Mushroom Materials Create New Sustainable Packaging

Whoever thought we could enjoy mushrooms in more than one way? From whites, criminis, and portobellos to chanterelles and shiitakes, these mushrooms are making an appearance in our everyday lives in an innovative way through the use of packaging. Instead of dealing with all that pesky Styrofoam that is not exactly environmentally-friendly, mushrooms are now present in the form of packaging materials and could be the solution to the world’s problem of Styrofoam.

Mushroom-based packaging has been found to use 98% less energy than the commonly used Styrofoam material, instantly helping to eliminate the accumulation of waste. According to Green Biz, Ecovative Design—the maker of EcoCradle packaging and Greensulate insulation—has created these mushroom products by “growing mushroom fibres on agriculture waste like cottonseed, wood fibre, and buckwheat hulls.” It takes approximately one-tenth the amount of energy to manufacture these new improved mushroom materials than regular foam materials. Thanks to new technology, Mushroom Materials have another energy-efficient ace up their proverbial sleeve.

Further decreasing its energy footprint, Ecovative Design has developed a new sterilization technology that uses natural oils from cinnamon bark, oregano, thyme, and lemongrass to enable their growing process to significantly reduce their energy requirements. Through this technology, the mushroom fibres used to grow the material are enabled to be grown in the open air as opposed to clean room environments.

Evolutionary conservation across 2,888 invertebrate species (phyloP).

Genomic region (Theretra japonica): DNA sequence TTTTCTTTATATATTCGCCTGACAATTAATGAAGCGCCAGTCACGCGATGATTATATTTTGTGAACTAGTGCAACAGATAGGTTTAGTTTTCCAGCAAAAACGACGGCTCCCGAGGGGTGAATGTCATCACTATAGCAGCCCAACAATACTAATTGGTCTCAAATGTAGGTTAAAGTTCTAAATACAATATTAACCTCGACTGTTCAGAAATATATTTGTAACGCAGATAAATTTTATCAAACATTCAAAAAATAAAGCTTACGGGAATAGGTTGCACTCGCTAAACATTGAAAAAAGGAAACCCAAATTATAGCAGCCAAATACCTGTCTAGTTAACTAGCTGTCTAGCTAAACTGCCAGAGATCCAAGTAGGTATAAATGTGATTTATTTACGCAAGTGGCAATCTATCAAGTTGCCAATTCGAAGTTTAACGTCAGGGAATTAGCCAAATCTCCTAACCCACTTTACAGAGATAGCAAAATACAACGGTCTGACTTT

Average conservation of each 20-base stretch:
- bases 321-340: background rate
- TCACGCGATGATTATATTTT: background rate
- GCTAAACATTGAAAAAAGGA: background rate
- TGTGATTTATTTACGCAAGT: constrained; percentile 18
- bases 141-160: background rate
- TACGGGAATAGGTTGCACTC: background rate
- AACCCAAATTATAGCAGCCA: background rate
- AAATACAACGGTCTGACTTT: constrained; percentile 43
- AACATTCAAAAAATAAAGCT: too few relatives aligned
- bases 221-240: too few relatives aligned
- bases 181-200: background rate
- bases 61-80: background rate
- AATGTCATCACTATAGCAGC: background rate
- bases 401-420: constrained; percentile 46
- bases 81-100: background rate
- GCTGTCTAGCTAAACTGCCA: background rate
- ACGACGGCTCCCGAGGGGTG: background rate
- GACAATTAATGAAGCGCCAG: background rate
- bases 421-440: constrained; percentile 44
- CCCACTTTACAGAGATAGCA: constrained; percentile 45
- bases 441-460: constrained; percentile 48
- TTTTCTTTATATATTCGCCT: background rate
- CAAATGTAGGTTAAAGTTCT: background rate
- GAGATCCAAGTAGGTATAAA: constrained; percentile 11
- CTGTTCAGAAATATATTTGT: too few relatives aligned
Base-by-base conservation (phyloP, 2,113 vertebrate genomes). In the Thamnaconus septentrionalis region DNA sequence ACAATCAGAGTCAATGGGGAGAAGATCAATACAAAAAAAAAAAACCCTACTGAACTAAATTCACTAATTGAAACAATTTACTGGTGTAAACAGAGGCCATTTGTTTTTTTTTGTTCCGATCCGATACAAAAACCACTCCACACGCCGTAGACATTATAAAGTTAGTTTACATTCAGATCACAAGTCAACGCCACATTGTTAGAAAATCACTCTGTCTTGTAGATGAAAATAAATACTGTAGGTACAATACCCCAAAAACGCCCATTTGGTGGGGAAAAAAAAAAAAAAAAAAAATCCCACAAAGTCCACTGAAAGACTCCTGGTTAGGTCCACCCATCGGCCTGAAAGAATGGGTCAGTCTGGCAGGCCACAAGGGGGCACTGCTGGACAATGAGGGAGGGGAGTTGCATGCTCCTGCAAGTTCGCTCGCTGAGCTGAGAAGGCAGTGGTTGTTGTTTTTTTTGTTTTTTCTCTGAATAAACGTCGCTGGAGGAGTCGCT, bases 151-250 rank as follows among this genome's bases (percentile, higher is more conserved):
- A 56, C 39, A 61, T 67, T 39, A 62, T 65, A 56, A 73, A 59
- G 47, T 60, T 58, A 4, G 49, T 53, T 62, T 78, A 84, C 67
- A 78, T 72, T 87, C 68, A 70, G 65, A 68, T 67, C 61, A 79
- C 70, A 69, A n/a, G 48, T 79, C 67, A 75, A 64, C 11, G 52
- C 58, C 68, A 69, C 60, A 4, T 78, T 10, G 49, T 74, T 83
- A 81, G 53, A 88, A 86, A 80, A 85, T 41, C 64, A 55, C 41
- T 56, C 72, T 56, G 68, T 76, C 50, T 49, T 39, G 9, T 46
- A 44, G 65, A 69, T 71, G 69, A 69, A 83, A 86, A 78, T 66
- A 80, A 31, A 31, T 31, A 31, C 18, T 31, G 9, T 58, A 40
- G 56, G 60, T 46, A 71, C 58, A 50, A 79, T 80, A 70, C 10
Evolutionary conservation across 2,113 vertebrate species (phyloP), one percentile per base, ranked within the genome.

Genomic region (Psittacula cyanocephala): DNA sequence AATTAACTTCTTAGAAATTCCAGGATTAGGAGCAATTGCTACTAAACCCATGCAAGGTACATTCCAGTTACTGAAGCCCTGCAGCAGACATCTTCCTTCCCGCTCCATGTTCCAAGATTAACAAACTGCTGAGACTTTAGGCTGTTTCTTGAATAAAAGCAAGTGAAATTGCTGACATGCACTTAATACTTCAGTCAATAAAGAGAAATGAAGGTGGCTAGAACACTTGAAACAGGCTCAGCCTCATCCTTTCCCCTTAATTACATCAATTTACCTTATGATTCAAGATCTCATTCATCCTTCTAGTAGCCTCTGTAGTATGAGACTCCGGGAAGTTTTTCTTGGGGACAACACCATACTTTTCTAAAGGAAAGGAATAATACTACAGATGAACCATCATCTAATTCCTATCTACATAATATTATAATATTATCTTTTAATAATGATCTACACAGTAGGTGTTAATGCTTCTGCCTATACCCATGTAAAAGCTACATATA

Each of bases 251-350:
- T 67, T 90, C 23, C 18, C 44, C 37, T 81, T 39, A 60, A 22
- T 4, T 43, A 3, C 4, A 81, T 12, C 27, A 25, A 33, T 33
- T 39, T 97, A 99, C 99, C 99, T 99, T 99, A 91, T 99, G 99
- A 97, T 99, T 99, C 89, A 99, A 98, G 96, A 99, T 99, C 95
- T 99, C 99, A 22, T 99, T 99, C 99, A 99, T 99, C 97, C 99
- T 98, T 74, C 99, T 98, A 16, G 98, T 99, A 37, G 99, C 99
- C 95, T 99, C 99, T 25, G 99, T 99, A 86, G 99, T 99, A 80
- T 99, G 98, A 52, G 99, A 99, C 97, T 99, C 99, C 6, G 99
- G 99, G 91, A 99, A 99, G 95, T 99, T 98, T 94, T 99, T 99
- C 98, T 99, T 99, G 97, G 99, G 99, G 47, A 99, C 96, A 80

So how do mushroom fibres, agricultural waste, and natural oils become packaging? A mold is filled with the agricultural waste, mycelia, and mushroom roots. The mycelia and mushroom materials grow and digest the waste while conforming to the shape of the container. Once they have reached the desired form, it is heat-treated to stop the growth and the package material is done! According to another site called Legend Power, which also reported on this story, mycelium, a specific part of a mushroom, is even being utilized in other industries beyond packaging materials in the form of “lampshades, flowerpots, surfboards and building materials.”

This development is certainly an exciting innovation and one that could significantly reduce Styrofoam waste. Fingers crossed that this is the beginning of the end of foam materials that end up in our landfills!

 

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-Photo Credit: Amaya Perez

 

-Written by: Inés de Sequera